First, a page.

To put the above in the context of our measurements because our measurements are focal and represent single-cell velocity across the vessel cross-section, fewer assumptions are needed to accurately model flow. Examples of this are seen in Figure 6 which removes the assumption of parabolic flow and reports more precise, blunted, plug flow. This is an important distinction of measures of whole blood flow (containing plasma) vs blood cell velocity which is particulate in nature. As shown in Figure 6B, an error of –39% would occur if mean flow was incorrectly calculated by measuring only centerline velocity and assuming parabolic flow. Direct measurement of flow profiles in vessels only a few times wider than an RBC also opens the possibility of measuring shear rate, which is proportional to the ratio of mean velocity and diameter, and wall shear-stress (WSS) which is proportional to the slope of the fluid velocity profile at the vessel wall (or in the cell-free layer, if the slope is constant within the layer). WSS is an indicator of vessel wall health and vascular remodeling/angiogenesis. In disease, disruptions in blood flow and WSS lead to microaneurysms in diabetes and plaque formation in atherosclerosis.

We measured particulate flow in the retinal vascular tree in two modalities. In vessels with >7 µm diameter, we measured velocity and flow with oblique scanning. In vessels with single file flow (capillaries with <7 µm diameter), we measured flux, velocity and flow, with orthogonal scanning (Figure 1—figure supplement 1). Compared to flow rate (µL min–1), flux (cells s–1) gives a more complete description of nutrient delivery at the level of capillaries, which have heterogenous local hematocrit.

Cross-sectional blood-cell velocity profile measured for first time in mouse retina

By measuring particulate flow, we quantified hemodynamic metrics never before measured in the mouse. Mouse retinal vessels are small- the inner diameter of even the largest of them is only about a quarter of that of the largest human retinal vessels. To our knowledge, blood-cell velocity profiles have never been measured in the mouse retina, in any vessel size, because of limitations of imaging resolution. For the same reason, it has always been difficult to quantitatively measure such a profile in small retinal microvessels, in any species. Investigators have used adaptive optics to report velocity profile as a function of cardiac phase in vessels as small as a 72 µm artery in the human retina (Zhong et al., 2011). We report the first measurement of velocity profile as a function of cardiac phase in a mammalian retinal vessel as small as 25 µm. This is important since such functional changes become harder to detect as the ratio of vessel lumen to RBC diameter decreases. Furthermore, while the definition of a profile becomes less clear as the vessel diameter approaches that of blood cells, we measured decreased velocity at the edge compared to the vessel center in a vessel as small as 10.2 µm. Measured profiles, even in the largest mouse retinal vessels, were blunted and not parabolic, consistent with a thin cell-depleted layer and the Fåhræus and Fåhræus-Lindqvist effects in the microcirculation.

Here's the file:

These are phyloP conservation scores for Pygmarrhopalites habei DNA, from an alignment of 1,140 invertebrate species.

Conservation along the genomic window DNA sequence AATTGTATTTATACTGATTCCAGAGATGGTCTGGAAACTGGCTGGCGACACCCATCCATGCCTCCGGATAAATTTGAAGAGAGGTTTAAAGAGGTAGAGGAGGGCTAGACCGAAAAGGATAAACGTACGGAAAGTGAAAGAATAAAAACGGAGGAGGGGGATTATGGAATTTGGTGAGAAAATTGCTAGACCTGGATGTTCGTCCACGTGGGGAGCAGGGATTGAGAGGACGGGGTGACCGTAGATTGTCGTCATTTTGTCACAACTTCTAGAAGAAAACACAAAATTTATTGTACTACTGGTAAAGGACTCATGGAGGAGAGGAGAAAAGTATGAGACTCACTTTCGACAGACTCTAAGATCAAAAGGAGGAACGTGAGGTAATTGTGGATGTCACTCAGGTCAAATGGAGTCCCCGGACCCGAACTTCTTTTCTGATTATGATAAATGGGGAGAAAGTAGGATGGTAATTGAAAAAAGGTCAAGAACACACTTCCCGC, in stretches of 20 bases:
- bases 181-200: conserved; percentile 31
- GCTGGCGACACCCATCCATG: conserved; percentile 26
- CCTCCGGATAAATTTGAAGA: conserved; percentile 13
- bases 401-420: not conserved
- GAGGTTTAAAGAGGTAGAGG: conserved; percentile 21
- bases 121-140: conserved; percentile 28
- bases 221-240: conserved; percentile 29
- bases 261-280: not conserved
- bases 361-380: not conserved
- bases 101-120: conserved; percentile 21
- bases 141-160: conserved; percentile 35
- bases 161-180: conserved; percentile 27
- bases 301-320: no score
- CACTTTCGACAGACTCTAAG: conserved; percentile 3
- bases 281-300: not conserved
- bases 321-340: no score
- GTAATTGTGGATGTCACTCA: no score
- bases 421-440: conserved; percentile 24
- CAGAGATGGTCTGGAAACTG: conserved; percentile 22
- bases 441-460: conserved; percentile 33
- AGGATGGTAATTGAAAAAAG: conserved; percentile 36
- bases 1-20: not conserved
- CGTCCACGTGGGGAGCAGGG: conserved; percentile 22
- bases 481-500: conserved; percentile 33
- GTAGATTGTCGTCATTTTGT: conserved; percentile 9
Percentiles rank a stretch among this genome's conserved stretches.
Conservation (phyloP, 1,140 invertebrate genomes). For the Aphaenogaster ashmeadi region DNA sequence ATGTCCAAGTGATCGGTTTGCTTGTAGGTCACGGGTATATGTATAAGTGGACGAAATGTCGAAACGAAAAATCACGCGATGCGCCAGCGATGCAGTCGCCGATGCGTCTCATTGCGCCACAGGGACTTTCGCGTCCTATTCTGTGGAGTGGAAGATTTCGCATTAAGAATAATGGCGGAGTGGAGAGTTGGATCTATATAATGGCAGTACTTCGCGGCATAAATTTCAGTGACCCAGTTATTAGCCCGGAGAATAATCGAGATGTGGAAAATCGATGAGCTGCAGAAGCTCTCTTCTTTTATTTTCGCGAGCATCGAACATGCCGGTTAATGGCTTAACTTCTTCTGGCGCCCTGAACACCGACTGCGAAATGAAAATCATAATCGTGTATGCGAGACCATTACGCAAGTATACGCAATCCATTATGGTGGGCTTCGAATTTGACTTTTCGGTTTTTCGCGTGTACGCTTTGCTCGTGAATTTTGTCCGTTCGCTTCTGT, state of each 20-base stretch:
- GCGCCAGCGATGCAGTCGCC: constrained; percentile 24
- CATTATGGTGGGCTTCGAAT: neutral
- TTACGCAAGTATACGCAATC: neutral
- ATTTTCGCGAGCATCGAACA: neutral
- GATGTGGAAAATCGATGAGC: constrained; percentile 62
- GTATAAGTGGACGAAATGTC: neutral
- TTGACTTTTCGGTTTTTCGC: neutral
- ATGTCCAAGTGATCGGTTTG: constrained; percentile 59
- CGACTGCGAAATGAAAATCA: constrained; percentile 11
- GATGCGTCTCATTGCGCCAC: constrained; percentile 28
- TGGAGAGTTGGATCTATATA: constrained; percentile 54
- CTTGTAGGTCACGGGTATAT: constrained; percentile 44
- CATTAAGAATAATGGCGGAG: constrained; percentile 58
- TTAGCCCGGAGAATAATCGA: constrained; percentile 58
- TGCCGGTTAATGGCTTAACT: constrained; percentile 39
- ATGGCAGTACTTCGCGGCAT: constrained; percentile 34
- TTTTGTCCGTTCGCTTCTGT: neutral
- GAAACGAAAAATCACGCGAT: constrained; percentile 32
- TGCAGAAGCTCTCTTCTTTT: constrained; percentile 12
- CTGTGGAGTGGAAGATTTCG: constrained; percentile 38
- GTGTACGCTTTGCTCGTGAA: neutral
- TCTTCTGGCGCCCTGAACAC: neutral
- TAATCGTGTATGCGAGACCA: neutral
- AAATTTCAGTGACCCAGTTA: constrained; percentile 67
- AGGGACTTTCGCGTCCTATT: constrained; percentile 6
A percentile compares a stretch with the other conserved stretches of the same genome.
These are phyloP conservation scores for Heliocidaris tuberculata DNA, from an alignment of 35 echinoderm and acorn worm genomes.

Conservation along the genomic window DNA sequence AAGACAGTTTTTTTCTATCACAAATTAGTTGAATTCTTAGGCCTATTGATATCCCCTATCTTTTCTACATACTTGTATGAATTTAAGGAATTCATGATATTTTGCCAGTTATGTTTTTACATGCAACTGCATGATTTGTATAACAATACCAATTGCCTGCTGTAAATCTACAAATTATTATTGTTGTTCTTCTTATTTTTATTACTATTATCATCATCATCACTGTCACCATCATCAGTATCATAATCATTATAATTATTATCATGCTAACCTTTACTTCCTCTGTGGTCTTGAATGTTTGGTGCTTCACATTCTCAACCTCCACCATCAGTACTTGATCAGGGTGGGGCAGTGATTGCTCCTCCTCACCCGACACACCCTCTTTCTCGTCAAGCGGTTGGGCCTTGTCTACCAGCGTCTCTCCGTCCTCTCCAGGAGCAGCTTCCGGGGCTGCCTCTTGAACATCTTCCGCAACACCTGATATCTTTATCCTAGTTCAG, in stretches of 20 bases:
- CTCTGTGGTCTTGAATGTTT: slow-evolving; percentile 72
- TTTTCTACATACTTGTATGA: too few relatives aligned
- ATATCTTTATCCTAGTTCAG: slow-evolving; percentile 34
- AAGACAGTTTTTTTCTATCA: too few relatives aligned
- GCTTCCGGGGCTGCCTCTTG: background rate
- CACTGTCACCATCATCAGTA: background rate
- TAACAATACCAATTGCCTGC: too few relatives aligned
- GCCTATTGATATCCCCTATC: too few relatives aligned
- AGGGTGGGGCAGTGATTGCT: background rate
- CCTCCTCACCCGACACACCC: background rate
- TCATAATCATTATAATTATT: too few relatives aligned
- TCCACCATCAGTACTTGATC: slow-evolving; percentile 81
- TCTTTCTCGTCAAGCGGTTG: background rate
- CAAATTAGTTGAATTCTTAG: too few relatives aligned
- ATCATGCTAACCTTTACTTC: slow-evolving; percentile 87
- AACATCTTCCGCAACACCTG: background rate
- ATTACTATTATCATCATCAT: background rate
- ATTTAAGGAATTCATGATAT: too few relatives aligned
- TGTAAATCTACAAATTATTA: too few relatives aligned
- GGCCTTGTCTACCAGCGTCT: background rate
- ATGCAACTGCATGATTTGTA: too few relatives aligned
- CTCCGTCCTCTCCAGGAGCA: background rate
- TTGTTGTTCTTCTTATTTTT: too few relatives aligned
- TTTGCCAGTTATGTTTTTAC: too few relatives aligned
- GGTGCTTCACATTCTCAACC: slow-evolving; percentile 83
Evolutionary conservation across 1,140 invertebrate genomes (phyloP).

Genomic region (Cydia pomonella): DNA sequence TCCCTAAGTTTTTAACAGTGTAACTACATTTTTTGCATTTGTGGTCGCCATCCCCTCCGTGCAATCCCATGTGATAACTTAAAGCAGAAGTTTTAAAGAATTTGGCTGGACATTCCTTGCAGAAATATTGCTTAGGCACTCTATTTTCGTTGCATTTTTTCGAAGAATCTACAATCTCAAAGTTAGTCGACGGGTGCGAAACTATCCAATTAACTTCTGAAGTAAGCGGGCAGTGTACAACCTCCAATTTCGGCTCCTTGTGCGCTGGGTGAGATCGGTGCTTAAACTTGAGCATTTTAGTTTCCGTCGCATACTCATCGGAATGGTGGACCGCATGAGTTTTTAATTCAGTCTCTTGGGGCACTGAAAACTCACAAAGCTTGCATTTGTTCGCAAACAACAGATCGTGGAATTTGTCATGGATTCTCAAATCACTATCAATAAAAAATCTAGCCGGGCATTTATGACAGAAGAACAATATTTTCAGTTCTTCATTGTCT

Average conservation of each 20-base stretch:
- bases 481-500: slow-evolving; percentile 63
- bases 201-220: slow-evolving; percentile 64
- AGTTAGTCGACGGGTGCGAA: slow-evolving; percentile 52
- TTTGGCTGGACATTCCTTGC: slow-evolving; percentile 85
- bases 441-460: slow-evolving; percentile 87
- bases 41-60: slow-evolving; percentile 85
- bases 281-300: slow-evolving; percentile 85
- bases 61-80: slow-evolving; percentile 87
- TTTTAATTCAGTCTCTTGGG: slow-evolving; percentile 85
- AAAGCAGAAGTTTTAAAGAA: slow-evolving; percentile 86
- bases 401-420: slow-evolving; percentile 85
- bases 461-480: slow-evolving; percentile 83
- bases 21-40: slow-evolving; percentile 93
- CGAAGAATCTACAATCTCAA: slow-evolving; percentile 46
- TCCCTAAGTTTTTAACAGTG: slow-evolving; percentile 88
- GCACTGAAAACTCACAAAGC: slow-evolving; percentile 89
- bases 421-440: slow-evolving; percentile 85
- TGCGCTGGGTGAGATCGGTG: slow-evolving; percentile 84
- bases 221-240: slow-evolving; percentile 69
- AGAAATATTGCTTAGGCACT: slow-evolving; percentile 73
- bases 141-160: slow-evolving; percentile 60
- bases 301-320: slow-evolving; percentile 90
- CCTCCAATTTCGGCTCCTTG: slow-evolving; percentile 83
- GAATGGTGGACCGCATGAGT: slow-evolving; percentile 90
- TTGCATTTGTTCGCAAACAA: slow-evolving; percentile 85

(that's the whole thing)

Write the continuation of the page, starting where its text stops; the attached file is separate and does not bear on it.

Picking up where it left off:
Pulsatile blood-cell flow measured for first time in mouse retinal arterioles and venules

Beyond spatial dynamics (velocity profile), we measured temporal dynamics in small vessels of the retinal microcirculation. Pulsatility indices in the microcirculation can be biomarkers of diseases like atherosclerosis, hypertension and diabetes. Multiple investigators have measured pulsatile flow in the human retinal microcirculation using adaptive optics, including pulsatile leukocyte velocity in human capillaries (Martin and Roorda, 2009; Tam et al., 2011a; Tam et al., 2011b), pulsatile erythrocyte velocity in human capillaries (de Castro et al., 2016; Gu et al., 2018), and pulsatile erythrocyte velocity in medium-sized human arterioles/venules (Zhong et al., 2012; Zhong et al., 2008; Zhong et al., 2011). Our previous report of pulsatile erythrocyte flux in a 3.6 µm mouse capillary (Guevara-Torres et al., 2016) was the first measurement of pulsatile cell flow in a mouse retinal vessel. In the current study, we report pulsatile cell velocity in medium and large mouse retinal vessels for the first time, with much reduced pulsatility index measured in venules, thus connecting the dots and demonstrating direct measurement of pulsatile flow in the complete retinal vascular tree. The lack of observed pulsatile flow in venules (Feke et al., 1989; Riva et al., 1985) and capillaries could be explained by limitations of previous approaches that lacked sensitivity to subtle velocity fluctuations in small vessels. Measurement of pulsatility biomarkers using our approach enables early detection of functional changes in these tiny vessels in microvascular diseases.

Beyond total retinal blood flow - studying complete range of vessel sizes

In the mouse, the total retinal blood flow (that is, the total supply to the inner retina, obtained by summing the mean flows from all primary arterioles or venules) has been a popular biomarker for evaluating the healthy and diseased retina (Table 1). While the total blood supply to the retina is one biomarker of vascular health, changes happening in lower vascular branches in disease may be missed. This particularly becomes a problem when early pathological changes in smaller vessels do not result in changes in bulk flow rate in larger parent vessels, due to either vessel anastomosis or individual changes cancelling out.